The first metro mayor of Cambridgeshire and Peterborough will need a vision for the city region and clear strategic, deliverable policies to meet it.
The challenge and workload will be considerable, with powers and expectations ranging from delivering policy, to establishing the institutions and capacity for effective city region governance. This briefing outlines three priorities that address the biggest issues facing Cambridgeshire and Peterborough. It also offers steps to help the new metro mayor have an impact in their first term.
- A ‘quick win’ will help the mayor to set the tone for delivery right from the start.
- Strategic decisions form the framework for delivering the metro mayor’s vision.
- A long term vision for the city region will be the key election platform – it is what the mayor is working towards while in office.
Policy priority 1: A quick win –
Fund improvements to public transport in underserved areas and tackle traffic problems by introducing a congestion charge in Cambridge
- Ease growing traffic pressures in Cambridge by introducing a congestion charge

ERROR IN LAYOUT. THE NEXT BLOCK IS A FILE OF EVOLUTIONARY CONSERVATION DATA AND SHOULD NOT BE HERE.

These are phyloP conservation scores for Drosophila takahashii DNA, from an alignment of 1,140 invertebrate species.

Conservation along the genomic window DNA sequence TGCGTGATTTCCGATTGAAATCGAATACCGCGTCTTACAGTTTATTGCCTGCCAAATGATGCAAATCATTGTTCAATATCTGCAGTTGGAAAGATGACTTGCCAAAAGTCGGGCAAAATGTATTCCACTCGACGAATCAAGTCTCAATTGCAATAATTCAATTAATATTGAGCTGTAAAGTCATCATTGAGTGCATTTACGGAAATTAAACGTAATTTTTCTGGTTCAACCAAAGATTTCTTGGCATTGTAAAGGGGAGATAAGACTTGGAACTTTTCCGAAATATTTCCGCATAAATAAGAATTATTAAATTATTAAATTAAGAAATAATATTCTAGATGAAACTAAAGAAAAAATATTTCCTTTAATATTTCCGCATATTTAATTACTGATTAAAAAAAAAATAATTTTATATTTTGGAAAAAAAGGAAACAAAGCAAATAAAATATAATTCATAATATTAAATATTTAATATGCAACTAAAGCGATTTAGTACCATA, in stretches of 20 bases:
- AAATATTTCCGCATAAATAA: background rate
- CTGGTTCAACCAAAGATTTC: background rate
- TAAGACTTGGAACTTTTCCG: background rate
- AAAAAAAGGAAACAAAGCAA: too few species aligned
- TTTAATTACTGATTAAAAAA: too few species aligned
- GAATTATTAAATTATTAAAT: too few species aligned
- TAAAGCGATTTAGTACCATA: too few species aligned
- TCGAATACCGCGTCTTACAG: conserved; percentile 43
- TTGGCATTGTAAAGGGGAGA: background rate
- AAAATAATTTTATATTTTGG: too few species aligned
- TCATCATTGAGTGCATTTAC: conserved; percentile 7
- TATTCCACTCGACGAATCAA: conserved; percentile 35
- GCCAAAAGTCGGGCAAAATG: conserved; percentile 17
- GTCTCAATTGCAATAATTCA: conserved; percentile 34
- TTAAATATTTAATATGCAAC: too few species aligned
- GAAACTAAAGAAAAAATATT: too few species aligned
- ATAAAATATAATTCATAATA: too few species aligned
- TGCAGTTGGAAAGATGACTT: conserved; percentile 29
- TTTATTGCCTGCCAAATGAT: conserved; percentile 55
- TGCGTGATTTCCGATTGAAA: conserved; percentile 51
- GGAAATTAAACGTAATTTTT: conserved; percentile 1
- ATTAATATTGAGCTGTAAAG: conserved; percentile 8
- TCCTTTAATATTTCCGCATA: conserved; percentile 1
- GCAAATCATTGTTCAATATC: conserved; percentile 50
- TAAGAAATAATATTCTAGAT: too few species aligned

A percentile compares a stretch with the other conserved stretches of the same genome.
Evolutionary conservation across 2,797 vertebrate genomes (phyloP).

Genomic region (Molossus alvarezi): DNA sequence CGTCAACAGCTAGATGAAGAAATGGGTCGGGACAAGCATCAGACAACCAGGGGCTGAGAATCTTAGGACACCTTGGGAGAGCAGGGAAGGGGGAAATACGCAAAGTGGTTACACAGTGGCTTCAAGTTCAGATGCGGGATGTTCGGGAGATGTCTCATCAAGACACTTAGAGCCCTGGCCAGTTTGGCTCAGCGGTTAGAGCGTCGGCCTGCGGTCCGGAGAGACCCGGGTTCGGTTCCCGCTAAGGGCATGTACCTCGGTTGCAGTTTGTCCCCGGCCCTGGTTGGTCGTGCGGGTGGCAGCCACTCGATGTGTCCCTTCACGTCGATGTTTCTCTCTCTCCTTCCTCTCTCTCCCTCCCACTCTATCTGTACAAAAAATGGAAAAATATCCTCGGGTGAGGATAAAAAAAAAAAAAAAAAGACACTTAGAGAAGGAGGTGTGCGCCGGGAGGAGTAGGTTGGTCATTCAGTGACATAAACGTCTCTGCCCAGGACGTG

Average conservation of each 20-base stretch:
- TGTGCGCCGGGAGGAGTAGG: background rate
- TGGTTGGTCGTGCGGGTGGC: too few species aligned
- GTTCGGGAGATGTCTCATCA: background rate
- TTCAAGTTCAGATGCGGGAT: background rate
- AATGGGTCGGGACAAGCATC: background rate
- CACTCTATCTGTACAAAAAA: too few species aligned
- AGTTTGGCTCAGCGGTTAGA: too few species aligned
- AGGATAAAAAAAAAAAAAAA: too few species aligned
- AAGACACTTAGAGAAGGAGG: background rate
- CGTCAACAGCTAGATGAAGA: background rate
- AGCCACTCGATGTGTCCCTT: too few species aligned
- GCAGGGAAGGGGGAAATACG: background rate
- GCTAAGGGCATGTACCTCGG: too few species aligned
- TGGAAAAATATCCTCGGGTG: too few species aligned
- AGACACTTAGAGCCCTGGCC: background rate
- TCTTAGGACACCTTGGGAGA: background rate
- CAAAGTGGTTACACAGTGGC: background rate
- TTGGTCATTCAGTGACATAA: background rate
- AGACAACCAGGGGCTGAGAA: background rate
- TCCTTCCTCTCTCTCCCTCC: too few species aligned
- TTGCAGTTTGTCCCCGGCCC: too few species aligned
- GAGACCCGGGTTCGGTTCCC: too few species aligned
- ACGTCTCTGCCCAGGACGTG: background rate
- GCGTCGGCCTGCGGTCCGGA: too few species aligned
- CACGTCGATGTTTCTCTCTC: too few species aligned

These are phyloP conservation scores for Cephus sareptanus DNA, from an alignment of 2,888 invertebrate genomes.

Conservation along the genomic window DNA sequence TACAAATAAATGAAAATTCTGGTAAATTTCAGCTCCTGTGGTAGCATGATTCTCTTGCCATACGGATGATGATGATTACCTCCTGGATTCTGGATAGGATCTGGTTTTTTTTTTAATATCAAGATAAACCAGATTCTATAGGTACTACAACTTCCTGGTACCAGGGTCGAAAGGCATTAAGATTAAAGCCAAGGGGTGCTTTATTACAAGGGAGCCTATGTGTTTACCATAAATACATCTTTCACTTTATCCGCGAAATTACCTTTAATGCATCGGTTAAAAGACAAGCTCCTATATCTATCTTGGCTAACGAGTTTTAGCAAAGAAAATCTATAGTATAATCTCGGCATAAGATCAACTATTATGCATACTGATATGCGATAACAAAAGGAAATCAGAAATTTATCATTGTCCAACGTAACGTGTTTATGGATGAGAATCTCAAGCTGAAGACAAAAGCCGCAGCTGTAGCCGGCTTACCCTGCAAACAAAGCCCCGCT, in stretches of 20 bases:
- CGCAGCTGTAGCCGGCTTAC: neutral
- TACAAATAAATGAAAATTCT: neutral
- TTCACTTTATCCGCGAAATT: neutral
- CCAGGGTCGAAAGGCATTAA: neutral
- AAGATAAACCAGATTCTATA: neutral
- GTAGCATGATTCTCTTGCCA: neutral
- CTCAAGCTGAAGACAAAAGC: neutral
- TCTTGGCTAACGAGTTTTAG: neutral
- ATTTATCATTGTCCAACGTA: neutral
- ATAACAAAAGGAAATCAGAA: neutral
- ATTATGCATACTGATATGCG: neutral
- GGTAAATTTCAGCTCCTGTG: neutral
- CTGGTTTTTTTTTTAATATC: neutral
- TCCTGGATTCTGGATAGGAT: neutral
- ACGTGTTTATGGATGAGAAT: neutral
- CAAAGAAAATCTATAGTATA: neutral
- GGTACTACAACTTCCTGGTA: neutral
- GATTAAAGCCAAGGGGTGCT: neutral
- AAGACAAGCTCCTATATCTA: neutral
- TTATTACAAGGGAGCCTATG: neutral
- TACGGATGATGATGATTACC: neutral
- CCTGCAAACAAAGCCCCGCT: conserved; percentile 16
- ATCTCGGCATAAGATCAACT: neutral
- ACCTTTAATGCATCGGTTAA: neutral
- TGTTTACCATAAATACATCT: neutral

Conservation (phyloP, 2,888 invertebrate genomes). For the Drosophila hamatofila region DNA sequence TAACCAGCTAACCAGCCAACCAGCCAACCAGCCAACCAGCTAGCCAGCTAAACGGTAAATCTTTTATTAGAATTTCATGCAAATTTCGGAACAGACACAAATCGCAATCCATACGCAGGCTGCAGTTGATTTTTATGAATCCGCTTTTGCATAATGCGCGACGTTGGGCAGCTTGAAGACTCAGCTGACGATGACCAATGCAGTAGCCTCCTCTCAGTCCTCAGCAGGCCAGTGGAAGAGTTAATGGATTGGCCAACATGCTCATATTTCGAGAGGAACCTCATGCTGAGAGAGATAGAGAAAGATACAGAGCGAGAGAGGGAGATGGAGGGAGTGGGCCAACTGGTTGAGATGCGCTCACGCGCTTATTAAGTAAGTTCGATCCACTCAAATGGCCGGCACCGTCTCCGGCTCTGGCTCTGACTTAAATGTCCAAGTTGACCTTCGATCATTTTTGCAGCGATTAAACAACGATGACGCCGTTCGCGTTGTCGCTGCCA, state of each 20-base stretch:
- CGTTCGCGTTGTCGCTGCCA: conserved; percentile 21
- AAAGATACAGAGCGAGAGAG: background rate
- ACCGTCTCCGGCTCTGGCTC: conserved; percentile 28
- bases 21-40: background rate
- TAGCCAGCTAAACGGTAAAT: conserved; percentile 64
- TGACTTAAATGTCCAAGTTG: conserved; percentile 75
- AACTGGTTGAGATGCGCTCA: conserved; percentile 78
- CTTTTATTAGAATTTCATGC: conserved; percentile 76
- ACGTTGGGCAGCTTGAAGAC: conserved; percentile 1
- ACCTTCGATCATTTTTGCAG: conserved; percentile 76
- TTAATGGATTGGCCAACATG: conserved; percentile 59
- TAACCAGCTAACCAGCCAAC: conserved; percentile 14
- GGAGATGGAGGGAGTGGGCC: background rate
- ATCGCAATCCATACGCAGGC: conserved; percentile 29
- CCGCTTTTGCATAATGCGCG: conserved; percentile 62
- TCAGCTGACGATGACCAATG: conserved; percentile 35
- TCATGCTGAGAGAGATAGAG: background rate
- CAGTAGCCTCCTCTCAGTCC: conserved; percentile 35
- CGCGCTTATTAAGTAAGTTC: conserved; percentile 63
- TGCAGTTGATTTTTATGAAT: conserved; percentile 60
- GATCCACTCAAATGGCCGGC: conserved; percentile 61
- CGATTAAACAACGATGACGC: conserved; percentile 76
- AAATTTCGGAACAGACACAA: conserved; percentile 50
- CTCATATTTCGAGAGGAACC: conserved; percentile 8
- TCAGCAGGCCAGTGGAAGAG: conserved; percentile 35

- Commit to investing revenues from the scheme to enable radical improvements to public transport
- Use new mayoral powers offered to mayors to reregulate bus services, better linking people living near Cambridge and Peterborough to job opportunities in and around the cities
Policy priority 2: A strategic aim –
Put in place a spatial plan to address housing pressures and provide commercial space where it is required
- Make Peterborough city centre a more attractive place to do business
- Build consensus on the need for housing and commercial space
Policy priority 3: A longer term vision –
Address low skills levels, particularly in and around Peterborough
- Tackle poor school performance in Peterborough
- Improve the qualifications of those already in work
Please note: Nigel Hugill, Chair of Centre for Cities, is also Executive Director for Urban & Civic, which is overseeing the Alconbury Weald housing development in Cambridgeshire. To avoid any conflict of interest, Nigel has not been involved with the writing and development of this briefing.